The Fresh & Onlys – Long Slow DancePosted by Aaron Sharpsteen
Sonic geography, or the tendency of bands in a certain geographic region to come to certain musical conclusions together, is fascinating. For the past few years, a garage/psych/pop movement has been brewing in the Bay Area of California, with bands from San Francisco, Oakland, and surrounding communities sharing musical influences and crafting an almost signature sound, a re-interpretation of the more classic California sound of yesteryear, with catchy harmonies, fuzzed out, shimmery guitars and hazy vocals. The Fresh & Onlys have been contributors to this sound in the past, belonging to a group of bands that includes Vetiver, Wooden Shjips, The Morning Benders, and Thee Oh Sees, just to name some of the more well known acts.
On their most recent album, they cast aside whatever geographic influence that might have contributed to their sound and try to tread on some new sonic landscape, with mixed success. The impulse to move away from the sloppier elements of garage influenced music is understandable, especially if the object is to create well-balanced, mature music. But well-balanced, mature pop can be boring, derivative and cheesy on its worst days, and unfortunately there are passages of “Long Slow Dance” which happen to be all of these things.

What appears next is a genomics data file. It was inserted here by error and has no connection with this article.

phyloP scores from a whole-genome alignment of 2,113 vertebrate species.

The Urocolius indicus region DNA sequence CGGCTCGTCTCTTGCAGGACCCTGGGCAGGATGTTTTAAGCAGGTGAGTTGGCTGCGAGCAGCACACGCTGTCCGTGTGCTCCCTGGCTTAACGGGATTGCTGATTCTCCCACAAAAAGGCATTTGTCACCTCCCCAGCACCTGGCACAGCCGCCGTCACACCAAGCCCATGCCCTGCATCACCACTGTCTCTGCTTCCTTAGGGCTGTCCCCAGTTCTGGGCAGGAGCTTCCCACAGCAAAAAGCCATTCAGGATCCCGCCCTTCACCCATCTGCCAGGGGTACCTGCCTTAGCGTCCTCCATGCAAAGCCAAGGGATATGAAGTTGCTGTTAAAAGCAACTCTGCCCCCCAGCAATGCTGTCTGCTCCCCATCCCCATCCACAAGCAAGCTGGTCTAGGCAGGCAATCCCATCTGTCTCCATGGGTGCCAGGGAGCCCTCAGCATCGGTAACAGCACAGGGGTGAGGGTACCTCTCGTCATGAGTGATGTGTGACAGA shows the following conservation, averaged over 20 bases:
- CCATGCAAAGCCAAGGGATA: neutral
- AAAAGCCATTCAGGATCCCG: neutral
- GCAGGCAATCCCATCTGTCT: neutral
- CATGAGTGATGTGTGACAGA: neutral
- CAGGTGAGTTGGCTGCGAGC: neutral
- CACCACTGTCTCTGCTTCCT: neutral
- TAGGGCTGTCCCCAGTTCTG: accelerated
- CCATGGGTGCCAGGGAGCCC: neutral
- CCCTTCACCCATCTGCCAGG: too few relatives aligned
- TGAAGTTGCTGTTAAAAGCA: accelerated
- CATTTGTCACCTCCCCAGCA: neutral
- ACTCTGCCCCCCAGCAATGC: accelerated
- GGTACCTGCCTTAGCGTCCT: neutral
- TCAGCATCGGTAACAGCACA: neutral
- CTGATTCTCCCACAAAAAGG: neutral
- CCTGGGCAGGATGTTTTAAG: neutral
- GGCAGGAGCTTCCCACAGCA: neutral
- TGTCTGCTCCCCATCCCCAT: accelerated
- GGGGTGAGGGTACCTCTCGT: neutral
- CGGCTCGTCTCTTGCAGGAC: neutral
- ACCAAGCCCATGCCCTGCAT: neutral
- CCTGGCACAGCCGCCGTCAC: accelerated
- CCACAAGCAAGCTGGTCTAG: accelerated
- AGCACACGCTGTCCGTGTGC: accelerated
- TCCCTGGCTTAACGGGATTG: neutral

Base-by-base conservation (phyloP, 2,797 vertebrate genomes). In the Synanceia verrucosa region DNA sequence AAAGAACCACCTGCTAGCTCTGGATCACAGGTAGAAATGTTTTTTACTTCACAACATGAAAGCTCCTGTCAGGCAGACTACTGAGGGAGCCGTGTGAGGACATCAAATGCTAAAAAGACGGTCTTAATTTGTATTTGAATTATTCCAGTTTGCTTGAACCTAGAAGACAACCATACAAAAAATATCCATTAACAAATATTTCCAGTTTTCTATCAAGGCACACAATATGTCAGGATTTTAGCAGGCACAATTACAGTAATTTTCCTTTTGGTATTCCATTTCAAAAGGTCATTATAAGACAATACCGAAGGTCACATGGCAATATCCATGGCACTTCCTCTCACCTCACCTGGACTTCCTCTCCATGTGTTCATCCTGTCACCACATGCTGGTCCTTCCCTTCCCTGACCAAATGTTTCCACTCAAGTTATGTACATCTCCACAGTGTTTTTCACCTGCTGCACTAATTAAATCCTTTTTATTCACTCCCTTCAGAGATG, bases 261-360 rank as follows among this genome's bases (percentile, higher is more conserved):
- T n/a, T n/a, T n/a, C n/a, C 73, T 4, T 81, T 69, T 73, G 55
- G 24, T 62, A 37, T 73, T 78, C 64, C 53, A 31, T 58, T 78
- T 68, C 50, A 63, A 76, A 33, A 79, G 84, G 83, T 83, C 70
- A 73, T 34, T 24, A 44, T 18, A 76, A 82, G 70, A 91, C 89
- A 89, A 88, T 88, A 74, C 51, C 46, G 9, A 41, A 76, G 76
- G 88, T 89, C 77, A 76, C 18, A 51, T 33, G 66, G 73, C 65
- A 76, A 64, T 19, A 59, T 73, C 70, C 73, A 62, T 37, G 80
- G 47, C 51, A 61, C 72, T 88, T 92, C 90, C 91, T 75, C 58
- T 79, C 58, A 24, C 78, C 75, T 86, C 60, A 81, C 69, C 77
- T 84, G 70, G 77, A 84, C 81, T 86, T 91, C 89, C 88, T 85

The album opener, “20 Days and 20 Nights,” illustrates these aspects quite well, and the band comes off as a poor man’s Shout Out Louds, especially lead singer Tim Cohen’s vocals when he sings “And I cry, and I cry.” Things don’t get much better going into the following song, “Yes or No?” which features a well intentioned effort at parallel metaphors that ends up sounding just a bit silly when executed. Verse 1: “When we lived in the water/you said you wanted fire/and so I gave you fire./You kicked it in the water.” Verse 2: “When we lived in the fire/you said you wanted water/and so I gave you water./You threw it in the fire.”
The rest of the album has similar small but questionable moments, but that is not to say there are not salvageable experiences here. “Presence of Mind” is a great song in all aspects, referencing The Cure without being overly deferential as in the album opener. The lyrics are solid, melancholy and complex, and the music is memorable and catchy. Likewise, “Fire Alarm” is a danceable effort that steps up the album’s pace and injects some energy. On both of these songs, the band’s intention to grow their sound is realized, and their efforts at sonic expansion are rewarded.
Regretfully, except for a couple bright moments, the album encapsulates its moniker in mostly negative ways, meaning that listening to this album is quite like being part of a long, uncomfortable slow dance.